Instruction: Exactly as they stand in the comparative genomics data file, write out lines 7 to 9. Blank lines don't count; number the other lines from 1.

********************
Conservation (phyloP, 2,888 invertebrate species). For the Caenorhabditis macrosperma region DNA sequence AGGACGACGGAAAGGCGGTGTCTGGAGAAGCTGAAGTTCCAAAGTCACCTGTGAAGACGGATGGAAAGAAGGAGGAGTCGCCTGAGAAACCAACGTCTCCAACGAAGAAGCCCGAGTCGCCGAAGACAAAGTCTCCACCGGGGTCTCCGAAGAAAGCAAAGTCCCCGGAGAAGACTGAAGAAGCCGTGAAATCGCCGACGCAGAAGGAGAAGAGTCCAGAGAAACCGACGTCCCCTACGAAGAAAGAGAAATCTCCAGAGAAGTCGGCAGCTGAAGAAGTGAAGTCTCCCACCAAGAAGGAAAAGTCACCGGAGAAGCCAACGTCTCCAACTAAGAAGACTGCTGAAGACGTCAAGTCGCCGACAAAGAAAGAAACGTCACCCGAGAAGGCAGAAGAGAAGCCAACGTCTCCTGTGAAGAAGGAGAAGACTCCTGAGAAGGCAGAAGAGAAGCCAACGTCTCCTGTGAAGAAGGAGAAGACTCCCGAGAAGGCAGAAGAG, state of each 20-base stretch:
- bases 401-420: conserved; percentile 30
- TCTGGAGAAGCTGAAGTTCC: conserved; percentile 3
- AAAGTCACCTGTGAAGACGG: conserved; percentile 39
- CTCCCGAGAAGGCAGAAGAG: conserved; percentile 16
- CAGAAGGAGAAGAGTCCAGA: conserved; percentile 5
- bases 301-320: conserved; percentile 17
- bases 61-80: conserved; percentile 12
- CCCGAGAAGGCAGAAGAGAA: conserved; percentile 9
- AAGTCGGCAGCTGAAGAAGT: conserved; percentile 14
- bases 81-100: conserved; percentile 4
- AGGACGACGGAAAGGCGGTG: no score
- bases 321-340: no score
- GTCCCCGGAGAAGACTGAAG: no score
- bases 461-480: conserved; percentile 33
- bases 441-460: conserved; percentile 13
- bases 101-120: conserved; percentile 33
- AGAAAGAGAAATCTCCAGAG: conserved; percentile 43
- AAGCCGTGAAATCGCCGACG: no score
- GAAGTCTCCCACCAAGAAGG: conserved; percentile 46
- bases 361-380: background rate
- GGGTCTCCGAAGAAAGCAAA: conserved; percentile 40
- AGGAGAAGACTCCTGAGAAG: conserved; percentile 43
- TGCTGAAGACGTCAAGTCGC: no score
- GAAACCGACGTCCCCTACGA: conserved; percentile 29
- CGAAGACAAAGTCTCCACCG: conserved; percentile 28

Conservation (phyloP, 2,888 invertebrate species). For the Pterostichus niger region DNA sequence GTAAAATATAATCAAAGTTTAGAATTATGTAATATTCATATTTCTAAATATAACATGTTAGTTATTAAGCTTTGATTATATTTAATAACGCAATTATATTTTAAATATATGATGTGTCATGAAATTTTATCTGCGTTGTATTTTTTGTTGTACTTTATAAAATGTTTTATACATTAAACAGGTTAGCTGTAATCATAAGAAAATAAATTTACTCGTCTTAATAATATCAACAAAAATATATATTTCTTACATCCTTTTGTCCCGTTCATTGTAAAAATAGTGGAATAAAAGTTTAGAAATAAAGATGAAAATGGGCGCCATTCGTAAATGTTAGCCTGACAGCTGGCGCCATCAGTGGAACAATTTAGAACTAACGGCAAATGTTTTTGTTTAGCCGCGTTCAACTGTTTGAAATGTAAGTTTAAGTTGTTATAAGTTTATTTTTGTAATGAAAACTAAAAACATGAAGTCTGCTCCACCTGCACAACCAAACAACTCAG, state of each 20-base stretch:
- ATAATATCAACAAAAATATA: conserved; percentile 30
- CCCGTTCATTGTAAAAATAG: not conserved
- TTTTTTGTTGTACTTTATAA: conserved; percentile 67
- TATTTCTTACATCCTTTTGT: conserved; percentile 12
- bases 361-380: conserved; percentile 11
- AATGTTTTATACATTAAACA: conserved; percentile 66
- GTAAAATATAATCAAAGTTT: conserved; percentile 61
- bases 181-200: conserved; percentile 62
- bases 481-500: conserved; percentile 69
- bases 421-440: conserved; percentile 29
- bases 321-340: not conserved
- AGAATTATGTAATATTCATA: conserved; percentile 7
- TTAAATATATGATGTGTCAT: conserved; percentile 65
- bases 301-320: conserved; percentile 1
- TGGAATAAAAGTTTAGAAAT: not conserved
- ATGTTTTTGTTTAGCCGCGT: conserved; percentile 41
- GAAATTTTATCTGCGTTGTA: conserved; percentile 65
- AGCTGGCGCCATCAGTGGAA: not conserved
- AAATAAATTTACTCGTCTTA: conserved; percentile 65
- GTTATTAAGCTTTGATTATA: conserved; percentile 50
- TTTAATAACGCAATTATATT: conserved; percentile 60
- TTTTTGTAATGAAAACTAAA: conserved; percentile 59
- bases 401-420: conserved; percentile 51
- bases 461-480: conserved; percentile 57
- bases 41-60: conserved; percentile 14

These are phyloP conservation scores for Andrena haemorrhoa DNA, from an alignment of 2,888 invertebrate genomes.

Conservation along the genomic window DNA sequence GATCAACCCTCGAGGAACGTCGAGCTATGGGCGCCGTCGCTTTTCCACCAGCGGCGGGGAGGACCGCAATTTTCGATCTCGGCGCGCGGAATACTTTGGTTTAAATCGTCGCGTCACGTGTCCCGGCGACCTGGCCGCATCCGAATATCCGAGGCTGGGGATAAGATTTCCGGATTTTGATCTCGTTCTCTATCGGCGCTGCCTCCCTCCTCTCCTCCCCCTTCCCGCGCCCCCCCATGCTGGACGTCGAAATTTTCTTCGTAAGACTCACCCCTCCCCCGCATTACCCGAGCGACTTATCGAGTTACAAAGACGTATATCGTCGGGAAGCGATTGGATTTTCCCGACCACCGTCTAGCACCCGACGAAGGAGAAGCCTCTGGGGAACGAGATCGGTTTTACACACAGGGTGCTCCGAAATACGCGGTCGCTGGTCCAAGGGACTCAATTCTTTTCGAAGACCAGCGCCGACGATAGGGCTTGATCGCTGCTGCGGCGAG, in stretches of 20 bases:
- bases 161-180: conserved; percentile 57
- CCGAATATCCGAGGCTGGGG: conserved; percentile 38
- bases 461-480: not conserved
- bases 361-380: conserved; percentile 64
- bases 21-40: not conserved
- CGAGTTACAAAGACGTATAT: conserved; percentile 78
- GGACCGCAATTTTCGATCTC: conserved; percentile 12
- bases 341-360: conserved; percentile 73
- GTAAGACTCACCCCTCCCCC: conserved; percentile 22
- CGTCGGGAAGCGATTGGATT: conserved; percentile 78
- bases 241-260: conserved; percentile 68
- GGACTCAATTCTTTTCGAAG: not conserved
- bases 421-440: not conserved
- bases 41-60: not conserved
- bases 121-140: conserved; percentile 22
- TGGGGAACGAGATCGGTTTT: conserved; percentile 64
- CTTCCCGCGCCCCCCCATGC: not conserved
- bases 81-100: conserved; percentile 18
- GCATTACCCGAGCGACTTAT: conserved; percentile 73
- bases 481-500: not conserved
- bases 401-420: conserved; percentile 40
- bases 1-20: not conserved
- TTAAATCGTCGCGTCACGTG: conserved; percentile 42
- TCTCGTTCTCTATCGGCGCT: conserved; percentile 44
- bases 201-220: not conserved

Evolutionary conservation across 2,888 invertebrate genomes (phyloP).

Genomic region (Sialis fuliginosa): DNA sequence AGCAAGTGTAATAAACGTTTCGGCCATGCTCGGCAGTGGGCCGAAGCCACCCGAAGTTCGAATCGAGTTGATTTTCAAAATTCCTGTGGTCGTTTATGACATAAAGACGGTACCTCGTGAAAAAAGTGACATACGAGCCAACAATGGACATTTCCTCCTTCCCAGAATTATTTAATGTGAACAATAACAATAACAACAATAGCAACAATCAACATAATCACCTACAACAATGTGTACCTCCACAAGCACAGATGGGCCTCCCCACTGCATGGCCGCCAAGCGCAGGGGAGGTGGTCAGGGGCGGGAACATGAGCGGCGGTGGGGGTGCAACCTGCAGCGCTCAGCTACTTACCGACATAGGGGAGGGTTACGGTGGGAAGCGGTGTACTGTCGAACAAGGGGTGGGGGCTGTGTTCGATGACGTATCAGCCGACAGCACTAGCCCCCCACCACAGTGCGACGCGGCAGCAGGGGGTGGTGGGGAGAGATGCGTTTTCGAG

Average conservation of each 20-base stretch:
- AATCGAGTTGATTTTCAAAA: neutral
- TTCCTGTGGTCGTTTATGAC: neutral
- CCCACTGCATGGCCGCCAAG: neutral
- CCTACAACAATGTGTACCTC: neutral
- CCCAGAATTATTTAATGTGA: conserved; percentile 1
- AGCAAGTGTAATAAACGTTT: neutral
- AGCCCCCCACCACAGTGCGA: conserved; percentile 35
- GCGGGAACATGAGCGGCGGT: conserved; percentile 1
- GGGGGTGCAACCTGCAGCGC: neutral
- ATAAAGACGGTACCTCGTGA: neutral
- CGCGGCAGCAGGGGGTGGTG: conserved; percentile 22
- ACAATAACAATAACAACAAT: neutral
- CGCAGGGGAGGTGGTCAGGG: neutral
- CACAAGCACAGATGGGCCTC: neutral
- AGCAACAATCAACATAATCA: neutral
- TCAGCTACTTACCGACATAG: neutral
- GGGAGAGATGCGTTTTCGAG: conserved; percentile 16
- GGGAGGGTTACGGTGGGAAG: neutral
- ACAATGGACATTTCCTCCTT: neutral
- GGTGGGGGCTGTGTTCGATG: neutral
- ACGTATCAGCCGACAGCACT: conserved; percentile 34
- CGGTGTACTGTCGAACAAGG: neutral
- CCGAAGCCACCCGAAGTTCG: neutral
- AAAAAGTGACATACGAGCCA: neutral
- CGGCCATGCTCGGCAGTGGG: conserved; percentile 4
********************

- bases 301-320: conserved; percentile 17
- bases 61-80: conserved; percentile 12
- CCCGAGAAGGCAGAAGAGAA: conserved; percentile 9